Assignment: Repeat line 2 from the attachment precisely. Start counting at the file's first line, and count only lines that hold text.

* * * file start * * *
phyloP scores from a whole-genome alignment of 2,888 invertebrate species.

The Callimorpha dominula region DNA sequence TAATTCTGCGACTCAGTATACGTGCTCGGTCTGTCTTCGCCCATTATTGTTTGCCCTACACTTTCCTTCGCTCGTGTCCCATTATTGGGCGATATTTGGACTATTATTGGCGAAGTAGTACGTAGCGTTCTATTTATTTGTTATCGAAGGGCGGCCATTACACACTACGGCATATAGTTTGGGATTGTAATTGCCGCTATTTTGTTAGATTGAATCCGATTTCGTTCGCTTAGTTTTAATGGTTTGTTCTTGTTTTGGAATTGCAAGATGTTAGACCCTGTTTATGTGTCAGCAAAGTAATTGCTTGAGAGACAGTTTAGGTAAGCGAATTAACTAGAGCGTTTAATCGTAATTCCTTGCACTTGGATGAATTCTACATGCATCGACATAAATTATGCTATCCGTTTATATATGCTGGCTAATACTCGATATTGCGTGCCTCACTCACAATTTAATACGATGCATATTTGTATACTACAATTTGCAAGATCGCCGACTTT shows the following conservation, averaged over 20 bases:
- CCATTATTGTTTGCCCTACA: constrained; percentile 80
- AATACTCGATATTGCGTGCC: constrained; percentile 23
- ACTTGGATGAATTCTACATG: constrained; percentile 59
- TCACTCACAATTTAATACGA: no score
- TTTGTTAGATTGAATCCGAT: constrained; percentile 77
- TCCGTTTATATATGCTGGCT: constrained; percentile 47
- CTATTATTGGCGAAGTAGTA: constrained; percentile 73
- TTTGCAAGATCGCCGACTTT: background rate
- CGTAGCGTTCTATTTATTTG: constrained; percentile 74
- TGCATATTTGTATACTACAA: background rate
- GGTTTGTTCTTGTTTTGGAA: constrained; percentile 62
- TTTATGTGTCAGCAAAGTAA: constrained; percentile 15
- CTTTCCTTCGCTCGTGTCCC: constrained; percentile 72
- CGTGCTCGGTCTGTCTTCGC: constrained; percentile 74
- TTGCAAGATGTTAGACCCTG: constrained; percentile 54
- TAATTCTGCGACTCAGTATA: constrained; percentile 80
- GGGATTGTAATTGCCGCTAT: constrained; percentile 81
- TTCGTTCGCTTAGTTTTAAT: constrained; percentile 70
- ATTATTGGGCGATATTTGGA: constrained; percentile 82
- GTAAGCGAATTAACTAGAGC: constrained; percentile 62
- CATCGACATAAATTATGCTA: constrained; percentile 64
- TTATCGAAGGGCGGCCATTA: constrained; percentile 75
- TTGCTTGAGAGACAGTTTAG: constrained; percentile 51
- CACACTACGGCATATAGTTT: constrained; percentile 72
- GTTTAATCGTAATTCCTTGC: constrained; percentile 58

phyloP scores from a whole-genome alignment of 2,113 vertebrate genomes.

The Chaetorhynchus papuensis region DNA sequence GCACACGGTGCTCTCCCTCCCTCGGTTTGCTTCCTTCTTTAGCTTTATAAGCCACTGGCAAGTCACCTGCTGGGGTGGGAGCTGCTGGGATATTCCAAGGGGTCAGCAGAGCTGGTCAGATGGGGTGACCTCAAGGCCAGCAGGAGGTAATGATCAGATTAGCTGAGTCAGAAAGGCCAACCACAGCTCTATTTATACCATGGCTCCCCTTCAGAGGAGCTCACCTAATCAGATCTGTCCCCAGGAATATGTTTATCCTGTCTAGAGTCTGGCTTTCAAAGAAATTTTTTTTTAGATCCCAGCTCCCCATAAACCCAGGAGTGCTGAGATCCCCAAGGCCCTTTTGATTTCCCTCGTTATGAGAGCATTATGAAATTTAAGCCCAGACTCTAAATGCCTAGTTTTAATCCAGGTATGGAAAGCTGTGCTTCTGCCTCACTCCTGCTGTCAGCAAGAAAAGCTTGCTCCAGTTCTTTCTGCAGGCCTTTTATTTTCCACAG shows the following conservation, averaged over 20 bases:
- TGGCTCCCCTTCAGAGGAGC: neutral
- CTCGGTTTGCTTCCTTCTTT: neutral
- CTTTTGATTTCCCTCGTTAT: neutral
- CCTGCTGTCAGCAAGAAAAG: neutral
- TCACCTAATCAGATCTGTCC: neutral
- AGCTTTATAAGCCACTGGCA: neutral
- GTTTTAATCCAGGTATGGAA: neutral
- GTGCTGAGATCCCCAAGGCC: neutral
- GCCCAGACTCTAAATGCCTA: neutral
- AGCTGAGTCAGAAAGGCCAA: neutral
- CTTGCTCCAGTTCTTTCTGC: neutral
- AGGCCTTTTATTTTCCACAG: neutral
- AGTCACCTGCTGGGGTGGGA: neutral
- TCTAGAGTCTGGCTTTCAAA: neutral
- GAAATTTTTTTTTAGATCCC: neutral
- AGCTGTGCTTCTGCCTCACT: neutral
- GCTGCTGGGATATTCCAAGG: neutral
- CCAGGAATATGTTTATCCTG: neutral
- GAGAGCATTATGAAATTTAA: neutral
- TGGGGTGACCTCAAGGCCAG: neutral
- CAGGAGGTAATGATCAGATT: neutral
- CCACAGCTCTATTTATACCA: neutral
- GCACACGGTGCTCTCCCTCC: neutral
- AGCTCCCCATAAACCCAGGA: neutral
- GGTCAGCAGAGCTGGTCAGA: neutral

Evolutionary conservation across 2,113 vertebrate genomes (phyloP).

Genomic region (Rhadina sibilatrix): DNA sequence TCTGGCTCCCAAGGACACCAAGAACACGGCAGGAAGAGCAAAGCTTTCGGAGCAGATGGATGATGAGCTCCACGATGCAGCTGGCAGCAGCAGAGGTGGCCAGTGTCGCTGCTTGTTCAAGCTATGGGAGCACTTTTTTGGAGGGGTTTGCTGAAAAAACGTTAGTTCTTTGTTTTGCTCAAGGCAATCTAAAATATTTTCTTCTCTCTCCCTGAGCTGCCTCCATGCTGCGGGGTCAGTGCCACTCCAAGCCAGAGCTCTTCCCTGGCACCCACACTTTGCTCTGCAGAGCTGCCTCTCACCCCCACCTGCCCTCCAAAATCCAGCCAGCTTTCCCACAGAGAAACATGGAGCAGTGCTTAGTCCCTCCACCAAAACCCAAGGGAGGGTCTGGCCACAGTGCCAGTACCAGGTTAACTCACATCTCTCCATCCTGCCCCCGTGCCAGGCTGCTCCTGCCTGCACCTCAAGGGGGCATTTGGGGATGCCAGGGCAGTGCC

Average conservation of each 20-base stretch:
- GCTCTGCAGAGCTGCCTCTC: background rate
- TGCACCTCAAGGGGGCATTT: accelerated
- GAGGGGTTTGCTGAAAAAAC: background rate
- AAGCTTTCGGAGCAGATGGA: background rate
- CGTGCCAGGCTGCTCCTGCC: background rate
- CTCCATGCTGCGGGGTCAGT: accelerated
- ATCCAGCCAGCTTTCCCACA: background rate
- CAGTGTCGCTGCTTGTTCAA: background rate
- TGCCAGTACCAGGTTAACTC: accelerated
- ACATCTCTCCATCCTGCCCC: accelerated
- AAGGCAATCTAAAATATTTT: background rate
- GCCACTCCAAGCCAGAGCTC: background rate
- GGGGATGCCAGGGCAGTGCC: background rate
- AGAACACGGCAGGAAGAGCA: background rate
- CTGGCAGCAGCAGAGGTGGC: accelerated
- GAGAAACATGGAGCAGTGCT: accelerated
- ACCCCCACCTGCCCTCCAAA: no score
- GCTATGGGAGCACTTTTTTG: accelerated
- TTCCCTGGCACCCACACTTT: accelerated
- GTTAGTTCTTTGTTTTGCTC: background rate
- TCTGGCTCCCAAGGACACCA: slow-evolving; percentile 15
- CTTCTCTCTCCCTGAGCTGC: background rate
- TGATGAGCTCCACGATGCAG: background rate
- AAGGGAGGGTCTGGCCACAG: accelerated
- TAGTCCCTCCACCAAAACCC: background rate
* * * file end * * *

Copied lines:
The Callimorpha dominula region DNA sequence TAATTCTGCGACTCAGTATACGTGCTCGGTCTGTCTTCGCCCATTATTGTTTGCCCTACACTTTCCTTCGCTCGTGTCCCATTATTGGGCGATATTTGGACTATTATTGGCGAAGTAGTACGTAGCGTTCTATTTATTTGTTATCGAAGGGCGGCCATTACACACTACGGCATATAGTTTGGGATTGTAATTGCCGCTATTTTGTTAGATTGAATCCGATTTCGTTCGCTTAGTTTTAATGGTTTGTTCTTGTTTTGGAATTGCAAGATGTTAGACCCTGTTTATGTGTCAGCAAAGTAATTGCTTGAGAGACAGTTTAGGTAAGCGAATTAACTAGAGCGTTTAATCGTAATTCCTTGCACTTGGATGAATTCTACATGCATCGACATAAATTATGCTATCCGTTTATATATGCTGGCTAATACTCGATATTGCGTGCCTCACTCACAATTTAATACGATGCATATTTGTATACTACAATTTGCAAGATCGCCGACTTT shows the following conservation, averaged over 20 bases: